Pressure to perform and body cult
But who are these people who are taking illegal doping substances? The image of the muscle-bound bodybuilder pumping himself full of anabolic steroids is only one facet of reality. In addition to bodybuilding, other sports such as fitness and health sports are also susceptible to doping. And this despite the fact that the umbrella organizations of bodybuilders and the fitness studio industry are clearly opposed to doping. But wherever a beautiful, well-trained body is at the forefront of training, there is a great temptation to use aids to reach the goal of the dream body more quickly. Also at risk are athletes for whom competition performance is the main focus, such as marathon runners and cyclists. Fitness and performance are now regarded as indicators of success. Doping is therefore also an expression of our performance-oriented and body-fixed society. This is not only a problem for adults: Children and adolescents suffer particularly under the pressure, and so it is not surprising that more and more young people are resorting to doping substances. Up to 9% of all pupils have already taken doping substances themselves at least once; the starting age is 16 to 19 years.
“Boys and young men are susceptible to these substances,” explains Professor Heiko Striegel, Deputy Medical Director of Sports Medicine at the University Hospital of Tübingen.
“Her goal is to achieve a muscle-strengthened dream body, according to as we know it from many glossy magazines.”
Doping on prescription?
Hobby dopers are always embedded in sworn networks. The first contact with doping often takes place via trainers, training partners or studio owners; in relevant internet forums tips and experiences with the most diverse drug cocktails are diligently exchanged. Thanks to friends in the gym and the flourishing Internet mail order business, it is now easy to get doping substances – but the fact that a large number of illegally imported substances contain too little, none at all or the wrong ingredients does not seem to worry users. In the case of preparations that are injected subcutaneously, there is also the risk of sepsis due to unsterile needles or injection solutions, and an abscess can form at the injection site. Even more frightening is the fact that apparently every fourth hobby doper obtains his substances from a doctor. In a survey even every third user stated that he is under medical supervision.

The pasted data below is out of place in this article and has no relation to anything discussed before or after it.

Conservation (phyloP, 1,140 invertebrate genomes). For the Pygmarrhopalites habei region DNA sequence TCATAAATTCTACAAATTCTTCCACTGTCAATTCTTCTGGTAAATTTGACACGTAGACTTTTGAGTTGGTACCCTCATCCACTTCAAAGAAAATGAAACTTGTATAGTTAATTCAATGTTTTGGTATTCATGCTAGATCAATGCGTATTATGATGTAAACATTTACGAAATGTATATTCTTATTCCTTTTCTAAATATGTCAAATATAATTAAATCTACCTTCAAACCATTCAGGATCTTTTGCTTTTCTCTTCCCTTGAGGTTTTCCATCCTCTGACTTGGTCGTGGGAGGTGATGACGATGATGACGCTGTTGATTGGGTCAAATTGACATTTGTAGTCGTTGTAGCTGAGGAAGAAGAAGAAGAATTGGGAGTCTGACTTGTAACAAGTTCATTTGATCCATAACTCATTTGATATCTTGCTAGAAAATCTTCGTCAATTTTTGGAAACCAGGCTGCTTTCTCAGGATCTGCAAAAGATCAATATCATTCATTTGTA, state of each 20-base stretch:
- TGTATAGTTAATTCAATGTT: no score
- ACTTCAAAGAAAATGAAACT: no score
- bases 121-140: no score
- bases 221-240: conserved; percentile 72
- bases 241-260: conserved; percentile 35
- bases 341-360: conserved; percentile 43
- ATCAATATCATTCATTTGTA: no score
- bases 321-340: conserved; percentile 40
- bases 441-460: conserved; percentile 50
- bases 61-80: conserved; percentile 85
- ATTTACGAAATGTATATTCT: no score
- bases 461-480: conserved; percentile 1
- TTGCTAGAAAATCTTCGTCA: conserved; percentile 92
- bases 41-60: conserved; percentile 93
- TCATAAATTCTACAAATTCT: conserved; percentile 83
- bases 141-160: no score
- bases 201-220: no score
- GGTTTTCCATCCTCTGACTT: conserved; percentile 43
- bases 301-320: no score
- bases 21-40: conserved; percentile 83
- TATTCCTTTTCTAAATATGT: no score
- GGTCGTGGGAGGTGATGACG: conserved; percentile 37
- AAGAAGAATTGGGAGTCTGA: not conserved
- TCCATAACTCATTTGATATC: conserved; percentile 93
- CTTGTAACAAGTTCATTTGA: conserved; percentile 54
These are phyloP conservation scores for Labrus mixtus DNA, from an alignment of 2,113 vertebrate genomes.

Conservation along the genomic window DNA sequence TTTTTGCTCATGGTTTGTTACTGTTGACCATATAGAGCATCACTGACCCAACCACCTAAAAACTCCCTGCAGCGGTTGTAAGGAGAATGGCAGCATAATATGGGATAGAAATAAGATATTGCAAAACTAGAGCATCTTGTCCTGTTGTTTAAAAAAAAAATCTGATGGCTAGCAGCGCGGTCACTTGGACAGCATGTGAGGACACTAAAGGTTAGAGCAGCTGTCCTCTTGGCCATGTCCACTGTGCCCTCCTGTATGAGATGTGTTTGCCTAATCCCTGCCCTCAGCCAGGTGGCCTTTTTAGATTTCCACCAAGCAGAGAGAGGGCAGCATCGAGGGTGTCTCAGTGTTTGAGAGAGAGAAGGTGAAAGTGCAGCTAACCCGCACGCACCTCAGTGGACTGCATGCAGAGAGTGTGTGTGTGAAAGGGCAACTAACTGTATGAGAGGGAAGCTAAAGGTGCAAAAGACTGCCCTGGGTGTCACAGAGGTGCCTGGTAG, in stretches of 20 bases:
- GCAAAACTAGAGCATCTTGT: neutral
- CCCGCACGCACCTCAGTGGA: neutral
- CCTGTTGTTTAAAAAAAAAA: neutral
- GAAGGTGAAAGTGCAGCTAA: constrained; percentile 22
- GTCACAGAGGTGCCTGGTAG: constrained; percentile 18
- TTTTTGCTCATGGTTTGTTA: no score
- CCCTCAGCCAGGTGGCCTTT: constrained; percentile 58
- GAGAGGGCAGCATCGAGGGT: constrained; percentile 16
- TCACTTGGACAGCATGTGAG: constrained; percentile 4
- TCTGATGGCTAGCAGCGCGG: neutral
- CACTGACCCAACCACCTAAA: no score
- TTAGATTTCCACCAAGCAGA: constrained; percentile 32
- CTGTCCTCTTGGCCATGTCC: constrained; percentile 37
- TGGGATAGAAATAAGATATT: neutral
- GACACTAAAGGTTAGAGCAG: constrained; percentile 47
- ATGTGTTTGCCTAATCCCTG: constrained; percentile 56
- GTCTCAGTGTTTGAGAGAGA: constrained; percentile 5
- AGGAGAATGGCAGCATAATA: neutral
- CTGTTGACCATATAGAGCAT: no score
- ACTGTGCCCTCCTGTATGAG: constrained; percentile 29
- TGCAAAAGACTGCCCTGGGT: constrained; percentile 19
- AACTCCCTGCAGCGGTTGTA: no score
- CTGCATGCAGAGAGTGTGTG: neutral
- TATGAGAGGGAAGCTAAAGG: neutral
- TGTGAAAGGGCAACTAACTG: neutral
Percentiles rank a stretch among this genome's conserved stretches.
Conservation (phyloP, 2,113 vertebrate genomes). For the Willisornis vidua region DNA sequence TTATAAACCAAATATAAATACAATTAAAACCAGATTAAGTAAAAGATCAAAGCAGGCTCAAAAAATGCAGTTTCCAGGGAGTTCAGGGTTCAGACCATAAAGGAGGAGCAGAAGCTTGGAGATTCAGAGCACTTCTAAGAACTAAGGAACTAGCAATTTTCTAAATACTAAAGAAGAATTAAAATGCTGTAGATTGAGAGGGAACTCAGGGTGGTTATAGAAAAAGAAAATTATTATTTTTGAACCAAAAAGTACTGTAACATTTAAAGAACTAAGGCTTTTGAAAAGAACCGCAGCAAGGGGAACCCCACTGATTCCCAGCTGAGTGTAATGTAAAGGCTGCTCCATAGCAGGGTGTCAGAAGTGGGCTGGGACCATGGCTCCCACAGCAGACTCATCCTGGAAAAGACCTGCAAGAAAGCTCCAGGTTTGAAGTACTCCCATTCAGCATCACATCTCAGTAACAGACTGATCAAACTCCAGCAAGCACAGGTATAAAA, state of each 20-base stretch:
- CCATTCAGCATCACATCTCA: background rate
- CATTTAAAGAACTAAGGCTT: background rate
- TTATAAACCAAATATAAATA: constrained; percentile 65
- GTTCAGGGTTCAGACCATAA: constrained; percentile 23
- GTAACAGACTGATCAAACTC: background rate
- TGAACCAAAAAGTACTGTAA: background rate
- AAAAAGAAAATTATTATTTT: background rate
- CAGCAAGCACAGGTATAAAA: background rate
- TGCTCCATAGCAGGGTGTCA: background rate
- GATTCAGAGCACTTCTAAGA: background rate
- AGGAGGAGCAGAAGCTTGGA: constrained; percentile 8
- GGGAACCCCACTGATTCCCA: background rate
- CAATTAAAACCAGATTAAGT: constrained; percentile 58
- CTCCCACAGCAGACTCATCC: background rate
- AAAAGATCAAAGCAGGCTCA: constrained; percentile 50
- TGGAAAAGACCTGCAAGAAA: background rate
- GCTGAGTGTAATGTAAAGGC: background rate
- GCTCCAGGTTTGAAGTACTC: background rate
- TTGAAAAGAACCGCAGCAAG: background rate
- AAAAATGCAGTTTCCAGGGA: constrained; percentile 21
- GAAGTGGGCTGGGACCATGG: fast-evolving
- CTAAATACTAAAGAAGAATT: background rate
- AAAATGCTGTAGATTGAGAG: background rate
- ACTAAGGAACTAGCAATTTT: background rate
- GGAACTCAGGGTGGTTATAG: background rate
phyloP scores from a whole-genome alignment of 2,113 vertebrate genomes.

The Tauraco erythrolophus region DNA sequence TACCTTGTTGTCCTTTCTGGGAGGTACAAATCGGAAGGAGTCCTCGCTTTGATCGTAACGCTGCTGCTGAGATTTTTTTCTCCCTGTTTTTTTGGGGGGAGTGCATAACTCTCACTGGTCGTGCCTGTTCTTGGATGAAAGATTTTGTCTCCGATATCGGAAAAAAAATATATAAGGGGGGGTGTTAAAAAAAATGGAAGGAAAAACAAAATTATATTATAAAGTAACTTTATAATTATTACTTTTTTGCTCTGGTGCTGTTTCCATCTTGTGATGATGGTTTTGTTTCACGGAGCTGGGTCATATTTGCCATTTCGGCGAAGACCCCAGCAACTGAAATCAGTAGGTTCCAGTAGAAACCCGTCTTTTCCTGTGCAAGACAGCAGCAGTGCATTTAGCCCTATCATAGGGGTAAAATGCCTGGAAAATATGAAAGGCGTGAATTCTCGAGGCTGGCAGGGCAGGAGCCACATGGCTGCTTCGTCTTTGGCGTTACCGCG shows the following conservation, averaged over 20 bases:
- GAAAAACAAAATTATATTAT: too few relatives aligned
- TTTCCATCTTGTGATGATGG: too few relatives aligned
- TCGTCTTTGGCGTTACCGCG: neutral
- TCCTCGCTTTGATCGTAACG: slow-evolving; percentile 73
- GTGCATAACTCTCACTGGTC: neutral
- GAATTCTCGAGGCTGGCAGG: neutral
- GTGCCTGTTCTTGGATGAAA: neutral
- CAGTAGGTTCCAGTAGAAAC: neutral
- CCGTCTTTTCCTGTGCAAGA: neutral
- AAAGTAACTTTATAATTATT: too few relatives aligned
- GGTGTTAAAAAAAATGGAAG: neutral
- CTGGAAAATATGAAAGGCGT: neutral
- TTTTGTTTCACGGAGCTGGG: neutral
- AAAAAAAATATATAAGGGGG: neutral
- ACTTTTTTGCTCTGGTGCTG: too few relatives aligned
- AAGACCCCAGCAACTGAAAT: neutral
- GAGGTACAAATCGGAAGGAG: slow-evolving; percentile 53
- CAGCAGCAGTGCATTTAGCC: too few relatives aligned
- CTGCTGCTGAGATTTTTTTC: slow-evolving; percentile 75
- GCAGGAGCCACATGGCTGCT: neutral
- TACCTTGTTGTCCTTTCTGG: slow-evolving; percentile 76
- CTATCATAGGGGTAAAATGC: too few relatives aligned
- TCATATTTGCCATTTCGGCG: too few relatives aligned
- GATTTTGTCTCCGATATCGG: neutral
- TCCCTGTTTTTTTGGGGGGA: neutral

According to a statement by the Central Ethics Committee, “participation in doping contradicts the physician’s fundamental duty to maintain the health of his patient”. However, doping is not only incompatible with medical ethics, it is also punishable according to § 6a of the Medicines Act: “It is forbidden to place drugs […] on the market, prescribe or use for others for doping purposes in sport”. A violation is punishable by imprisonment for up to three years or a fine.
Suspicion of doping: Warning of risks
However, if the doctor becomes aware that his patient is doping, he is neither obliged nor entitled to file a complaint, as a complaint would constitute a breach of medical confidentiality. However, the doctor should warn the patient urgently and unequivocally of the risks and point out the prohibition of doping. Each doctor must decide for himself whether to discontinue treatment. In principle, he may reject the medical treatment of doping persons on the basis of the existing freedom to conclude contracts – an exception, of course, is emergency care. The Ethics Committee, however, is against general non-treatment of dopers on the basis of the Geneva vow. Should the patient nevertheless wish to continue doping or even demand the doctor’s assistance with doping, the Ethics Committee grants the doctor the right to discontinue treatment. The situation is different for doping in children and adolescents. Here the breach of confidentiality to protect a higher value legal asset would be justifiable. In any case, the doctor should talk to the parents and, if necessary, inform the attending doctor. According to the Medicines Act, the supply or use of drugs for doping purposes in sport to persons under the age of 18 is a particularly serious case, which is punishable by imprisonment.